Evidence of meeting #58 for Citizenship and Immigration in the 42nd Parliament, 1st Session. (The original version is on Parliament’s site, as are the minutes.) The winning word was refugees.

A recording is available from Parliament.

On the agenda

MPs speaking

Also speaking

David Manicom  Associate Assistant Deputy Minister, Strategic and Program Policy, Department of Citizenship and Immigration
Donald Cochrane  Senior Director, International Region, Department of Citizenship and Immigration
Lisa Hébert  Coordinator, Capital Rainbow Refuge
Shahina Perveen  Program Participant, Canadian Citizen, Capital Rainbow Refuge
Eka Nasution  Director, Rainbow Foundation of Hope
Chad Wilkinson  Director, Rainbow Foundation of Hope
Sharalyn Jordan  Board Chair, Rainbow Refugee
Soubhi M.  Member, Rainbow Refugee

May 3rd, 2017 / 3:40 p.m.

Liberal

The Chair Liberal Borys Wrzesnewskyj

I call the meeting to order.

Pursuant to Standing Order 108(2) and the motion adopted on October 4, 2016, the committee will begin its study on the 2011 LGBTQ refugee pilot project.

From the Department of Citizenship and Immigration we have Mr. David Manicom, associate assistant deputy minister, strategic and program policy; Mr. Donald Cochrane, senior director, international region; and Mr. Jean-Marc Gionet, director, refugee affairs.

Welcome, gentlemen. We're starting a little bit late. We had an exciting QP today.

The floor is yours.

3:40 p.m.

David Manicom Associate Assistant Deputy Minister, Strategic and Program Policy, Department of Citizenship and Immigration

Thank you, Mr. Chair.

As mentioned, my name is David Manicom, associate assistant deputy minister of strategic and program policy at the department. I am here today with Donald Cochrane and Jean-Marc Gionet, as already introduced.

I was here last July with some colleagues to speak to you about the programs and practices of Immigration, Refugees and Citizenship Canada, or IRCC, that pertain to protecting vulnerable populations. I am pleased to return today to speak to the committee's specific interest in the vulnerability of LGBTQ2 refugees.

As you know, there are several streams in the resettlement program through which refugees come to Canada. Under Canada's government-assisted refugee program, the United Nations refugee agency is responsible for identifying and referring for resettlement to Canada the most vulnerable refugees. These include individuals fleeing persecution based on their gender and/or sexual orientation.

Canada has a strong and longstanding relationship with the United Nations Refugee Agency. We rely on the agency as the international expert best placed to assess the vulnerability of refugees. The United Nations Refugee Agency uses objective criteria, established through consultation between all resettlement countries, including Canada, to determine vulnerability. It does not make distinctions on the basis of nationality, race, gender/sexual orientation, religious belief, class or political opinion.

Upon receiving the referrals, the government does not systematically track cases on the specific characteristics of an individual's claim. We know, however, that those identified as vulnerable by the UNHCR include many individuals who have fled persecution based on gender and sexual orientation. Of course, many individuals fleeing persecution on other grounds are members of this community.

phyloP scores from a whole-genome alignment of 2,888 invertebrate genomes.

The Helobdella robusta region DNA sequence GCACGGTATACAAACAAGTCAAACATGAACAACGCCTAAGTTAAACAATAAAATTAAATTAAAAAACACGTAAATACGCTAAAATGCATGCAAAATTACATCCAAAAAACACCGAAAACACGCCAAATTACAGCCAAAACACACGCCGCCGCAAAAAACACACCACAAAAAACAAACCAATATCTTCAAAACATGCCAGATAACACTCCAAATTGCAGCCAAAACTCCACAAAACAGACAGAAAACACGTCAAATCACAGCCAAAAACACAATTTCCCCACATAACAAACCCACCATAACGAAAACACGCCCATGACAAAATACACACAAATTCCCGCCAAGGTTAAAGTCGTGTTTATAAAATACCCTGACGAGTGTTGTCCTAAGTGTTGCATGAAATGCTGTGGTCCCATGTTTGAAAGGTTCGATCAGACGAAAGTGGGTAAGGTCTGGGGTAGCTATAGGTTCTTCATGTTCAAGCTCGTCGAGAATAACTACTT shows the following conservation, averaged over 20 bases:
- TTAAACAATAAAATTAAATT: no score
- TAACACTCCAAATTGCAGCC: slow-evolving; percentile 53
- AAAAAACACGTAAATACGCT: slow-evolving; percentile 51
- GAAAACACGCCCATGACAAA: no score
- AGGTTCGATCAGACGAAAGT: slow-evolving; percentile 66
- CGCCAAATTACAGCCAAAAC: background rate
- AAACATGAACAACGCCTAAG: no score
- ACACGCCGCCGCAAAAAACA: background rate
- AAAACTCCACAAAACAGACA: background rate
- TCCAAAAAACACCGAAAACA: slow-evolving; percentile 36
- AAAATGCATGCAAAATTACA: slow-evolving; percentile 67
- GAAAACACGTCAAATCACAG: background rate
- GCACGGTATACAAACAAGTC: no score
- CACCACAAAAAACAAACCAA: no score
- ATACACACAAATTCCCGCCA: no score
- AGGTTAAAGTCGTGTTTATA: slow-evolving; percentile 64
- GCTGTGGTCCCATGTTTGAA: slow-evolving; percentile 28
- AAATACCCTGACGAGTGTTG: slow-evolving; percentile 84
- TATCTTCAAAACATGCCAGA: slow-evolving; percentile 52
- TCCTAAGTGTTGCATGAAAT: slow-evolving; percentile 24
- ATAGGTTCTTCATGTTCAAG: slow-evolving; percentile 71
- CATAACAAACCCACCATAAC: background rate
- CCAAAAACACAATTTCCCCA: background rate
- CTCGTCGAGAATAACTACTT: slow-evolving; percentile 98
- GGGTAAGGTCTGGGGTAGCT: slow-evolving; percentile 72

The United Nations refugee agency refers cases for resettlement to countries, including Canada, based on seven categories: legal and/or physical protection needs; survivors of torture and/or violence; medical needs; women and girls at risk; family reunification; children and adolescents at risk; and lack of foreseeable alternative, durable solutions. Individuals who are persecuted based on their gender and/or sexual identity fall within the category of legal and/or physical protection needs, although you can understand that often there will be crossovers into other categories.

Our urgent protection program also exists to allow the UNHCR to quickly refer to Canada the refugees who are in imminent danger in the country to which they have fled. Canada makes available up to 100 cases a year—although this is a flexible envelope—through this program, including some individuals fleeing persecution based on gender and sexual orientation. These individuals often find themselves in particularly precarious situations as they await resettlement, as it may not be safe for them to remain in some countries of asylum. In many camp settings, there are challenges in ensuring the physical protection of individuals fleeing persecution based on gender and sexual orientation. Each of these urgent protection cases is referred directly to Canadian visa offices abroad by the United Nations refugee agency, and is processed on urgent timelines, sometimes within days, to ensure the refugee's arrival in the most expeditious manner.

Under Canada's private sponsorship of refugees program, private sponsors identify the refugees they wish to sponsor. Canada has for many years encouraged refugee sponsorship organizations as well as gay and lesbian organizations across the country to privately sponsor refugees from abroad who face violence and persecution, including due to their sexual orientation and/or gender identity. This includes sponsorship through the pilot project with the Rainbow Refugee Society, which is the topic of your study today.

The department entered into a cost-sharing arrangement with the Rainbow Refugee Society based in Vancouver. Under this agreement, the department provides financial support directly to refugees via the resettlement assistance program, to support these refugees' initial costs when they first arrive in Canada, as well as three months of income support for each refugee. Private sponsors provide the remaining nine months of income support for each of them.